Table of Contents
- Types of Chicken Broth
- Store-Bought vs Homemade
- Is Chicken Broth Good for Dogs?
- Should You Give Your Sick Dog Chicken Broth?
- Possible Dangers of Chicken Broth
- How to Serve Chicken Broth to Your Dog
- How Much Can You Feed Your Dog
- Dog Food and Treat Recipes with Chicken Broth
The short answer is yes!
In fact, chicken broth is a great way to make your dog’s kibble more appealing
It is a non-toxic, generally safe dog food topper.
I add “generally safe” because there are some situations it isn’t the best choice.
But if you have a healthy dog who is a picky eater, adding chicken broth to jazz up their food is a safe way to do that.
I used to use chicken broth all the time to get Daisy to eat.
She was a picky eater, and a few tablespoons on her kibble would be enough to get her to eat her whole bowl of food.
Types of Chicken Broth
There are three main varieties of store-bought chicken broth options.
Low Sodium Chicken Broth
Low sodium chicken broth is preferable.
Dogs do not need the added salt commonly found in regular chicken broth.
The one thing that my vet cautioned me on regarding using chicken broth is the onion content.
Some broths have onion powder, and some have onion concentrate.
If you can’t find an onion free option, choose the one with onion powder as it is less potent.
But again, use caution when feeding onion to any dog.
It only takes about 100 grams of onion to make a 44 lb dog sick.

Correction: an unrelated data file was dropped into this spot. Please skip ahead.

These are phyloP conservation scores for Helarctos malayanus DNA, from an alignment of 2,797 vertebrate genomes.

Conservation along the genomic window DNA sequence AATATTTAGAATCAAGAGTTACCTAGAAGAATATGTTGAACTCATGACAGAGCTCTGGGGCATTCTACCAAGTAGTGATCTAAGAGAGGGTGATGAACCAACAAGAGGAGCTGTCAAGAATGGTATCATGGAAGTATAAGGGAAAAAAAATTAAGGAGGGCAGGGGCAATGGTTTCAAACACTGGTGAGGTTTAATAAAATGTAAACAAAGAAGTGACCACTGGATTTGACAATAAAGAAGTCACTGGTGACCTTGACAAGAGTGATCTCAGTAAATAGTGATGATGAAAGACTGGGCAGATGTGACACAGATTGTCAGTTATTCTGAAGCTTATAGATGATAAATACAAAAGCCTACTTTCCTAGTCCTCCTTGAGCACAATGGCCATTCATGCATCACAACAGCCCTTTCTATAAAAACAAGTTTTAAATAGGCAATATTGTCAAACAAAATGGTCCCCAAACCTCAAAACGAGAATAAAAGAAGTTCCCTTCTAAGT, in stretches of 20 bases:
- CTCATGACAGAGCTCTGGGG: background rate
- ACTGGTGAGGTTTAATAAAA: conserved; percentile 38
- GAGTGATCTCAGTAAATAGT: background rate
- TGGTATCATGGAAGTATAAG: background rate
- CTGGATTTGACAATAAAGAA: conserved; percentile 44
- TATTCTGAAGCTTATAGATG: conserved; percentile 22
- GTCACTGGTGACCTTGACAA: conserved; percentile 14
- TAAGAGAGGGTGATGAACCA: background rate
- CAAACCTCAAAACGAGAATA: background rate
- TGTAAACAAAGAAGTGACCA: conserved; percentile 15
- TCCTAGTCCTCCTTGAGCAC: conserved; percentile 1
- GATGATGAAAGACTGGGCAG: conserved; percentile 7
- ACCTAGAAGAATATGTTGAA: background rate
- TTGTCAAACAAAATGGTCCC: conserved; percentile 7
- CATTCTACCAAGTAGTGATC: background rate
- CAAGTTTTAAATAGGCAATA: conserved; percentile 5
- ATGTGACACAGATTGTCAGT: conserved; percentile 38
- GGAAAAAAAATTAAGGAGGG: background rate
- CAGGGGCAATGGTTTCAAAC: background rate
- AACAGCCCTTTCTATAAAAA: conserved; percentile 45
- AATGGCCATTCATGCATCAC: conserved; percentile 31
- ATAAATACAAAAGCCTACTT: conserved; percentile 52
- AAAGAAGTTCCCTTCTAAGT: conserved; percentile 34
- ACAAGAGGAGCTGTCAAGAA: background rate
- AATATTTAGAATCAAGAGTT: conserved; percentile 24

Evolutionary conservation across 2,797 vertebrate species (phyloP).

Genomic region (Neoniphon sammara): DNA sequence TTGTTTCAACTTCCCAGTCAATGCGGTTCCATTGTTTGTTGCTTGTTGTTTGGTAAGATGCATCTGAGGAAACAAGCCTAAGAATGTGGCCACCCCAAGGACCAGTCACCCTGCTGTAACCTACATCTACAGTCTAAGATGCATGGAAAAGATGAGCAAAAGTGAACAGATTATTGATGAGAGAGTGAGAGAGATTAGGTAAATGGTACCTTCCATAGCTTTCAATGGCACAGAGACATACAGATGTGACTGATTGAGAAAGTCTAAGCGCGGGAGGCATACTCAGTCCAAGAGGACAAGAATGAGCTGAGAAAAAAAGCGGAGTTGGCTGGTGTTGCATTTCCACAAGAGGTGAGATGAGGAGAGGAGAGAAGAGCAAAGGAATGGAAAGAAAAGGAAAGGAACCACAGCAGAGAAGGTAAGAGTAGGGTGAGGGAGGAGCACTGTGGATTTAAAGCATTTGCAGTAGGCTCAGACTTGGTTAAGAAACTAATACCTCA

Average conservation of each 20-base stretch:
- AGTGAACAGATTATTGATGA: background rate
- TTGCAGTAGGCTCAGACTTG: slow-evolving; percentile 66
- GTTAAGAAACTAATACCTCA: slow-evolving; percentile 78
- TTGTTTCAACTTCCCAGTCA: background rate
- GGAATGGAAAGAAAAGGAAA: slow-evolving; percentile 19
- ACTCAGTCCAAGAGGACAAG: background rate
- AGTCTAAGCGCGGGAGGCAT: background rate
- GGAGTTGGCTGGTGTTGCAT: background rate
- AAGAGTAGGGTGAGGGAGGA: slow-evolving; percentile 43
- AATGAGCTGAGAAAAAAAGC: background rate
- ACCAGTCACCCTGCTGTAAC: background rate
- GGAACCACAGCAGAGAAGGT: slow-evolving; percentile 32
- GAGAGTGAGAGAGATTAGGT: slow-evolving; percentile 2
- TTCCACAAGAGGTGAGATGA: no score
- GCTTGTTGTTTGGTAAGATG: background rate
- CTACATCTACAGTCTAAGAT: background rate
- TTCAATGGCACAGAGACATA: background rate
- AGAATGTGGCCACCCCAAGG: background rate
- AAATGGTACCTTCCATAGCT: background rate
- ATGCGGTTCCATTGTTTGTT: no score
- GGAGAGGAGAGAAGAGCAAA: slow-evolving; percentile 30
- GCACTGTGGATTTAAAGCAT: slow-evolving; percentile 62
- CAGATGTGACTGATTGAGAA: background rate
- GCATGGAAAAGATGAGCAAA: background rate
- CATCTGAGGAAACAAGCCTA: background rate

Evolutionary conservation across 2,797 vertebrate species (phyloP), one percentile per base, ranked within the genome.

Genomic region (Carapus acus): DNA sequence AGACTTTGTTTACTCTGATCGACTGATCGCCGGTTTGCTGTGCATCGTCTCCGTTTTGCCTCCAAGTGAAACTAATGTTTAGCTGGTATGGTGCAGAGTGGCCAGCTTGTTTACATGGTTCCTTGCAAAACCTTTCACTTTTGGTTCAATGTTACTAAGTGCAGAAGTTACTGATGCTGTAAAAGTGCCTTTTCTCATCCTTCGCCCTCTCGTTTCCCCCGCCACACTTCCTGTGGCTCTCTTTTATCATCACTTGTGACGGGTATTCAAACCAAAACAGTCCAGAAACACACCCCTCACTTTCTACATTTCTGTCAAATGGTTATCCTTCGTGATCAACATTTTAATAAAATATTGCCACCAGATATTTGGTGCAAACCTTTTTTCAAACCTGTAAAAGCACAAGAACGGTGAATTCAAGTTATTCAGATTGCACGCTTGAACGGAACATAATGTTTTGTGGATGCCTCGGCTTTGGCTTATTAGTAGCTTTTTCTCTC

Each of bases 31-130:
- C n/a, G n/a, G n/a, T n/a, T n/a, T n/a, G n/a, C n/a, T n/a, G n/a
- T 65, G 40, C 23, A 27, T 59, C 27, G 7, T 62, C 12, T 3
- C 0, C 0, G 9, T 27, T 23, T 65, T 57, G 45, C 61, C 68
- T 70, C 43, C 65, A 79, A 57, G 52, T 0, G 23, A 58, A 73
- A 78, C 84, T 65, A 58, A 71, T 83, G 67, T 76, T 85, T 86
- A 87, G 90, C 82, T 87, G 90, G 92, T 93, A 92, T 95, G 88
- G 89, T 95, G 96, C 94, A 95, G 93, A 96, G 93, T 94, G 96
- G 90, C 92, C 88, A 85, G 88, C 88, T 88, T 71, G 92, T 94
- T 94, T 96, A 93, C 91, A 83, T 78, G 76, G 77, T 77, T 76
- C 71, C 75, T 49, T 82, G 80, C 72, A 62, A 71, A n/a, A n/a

Ultimately, it is always best if you can find a broth that is free of onions, like Trader Joe’s Savory Chicken Broth.
Chicken Bone Broth
Bone broth is not only safe but also carries some additional health benefits.
Bone broth and standard broth are very similar, except that bone broth is thicker because it contains collagen-rich gelatin.
Store-Bought vs Homemade
It is rare when a store-bought product is better than the homemade version.
However, it is equally unique that making homemade foods are as easy as buying the store-bought version.
Convenience isn’t everything, but for a lot of working parents, it can be challenging to take the time to make homemade broth, then chill it, and finally pack store it properly.
Making chicken broth takes a minimum of 2 hours, including clean up. However, it often takes quite a bit longer.
Most of the time spent on chicken broth is it cooking away on its own, and though you don’t need to do much once it is on the stove, you can’t leave the house either.
Now, I am not advocating for people not to make chicken broth for your dog.
I make soup for my dogs frequently, which is why I know it is time-consuming.
The benefits of making your own broth are:
- You control everything that goes into the broth
- You don’t need to worry about sodium or onions
- If you have a dog with food allergies, making your own broth may be safer
For example, Trader Joe’s chicken broth contains corn, which Calvin is allergic to!
Is Chicken Broth Good for Dogs?
Chicken broth does not carry a significant amount of vitamins and nutrients.
However, it does make an excellent low-fat dog food topper.
So if you are adding it to your dog’s food and it gets them to eat, then yes, it is perfect for them.
Also, low sodium chicken broth diluted in water can aid in keeping your dog hydrated.
But overall, standard chicken broth doesn’t bring much in the way of health benefits to dogs or humans.
Should You Give Your Sick Dog Chicken Broth?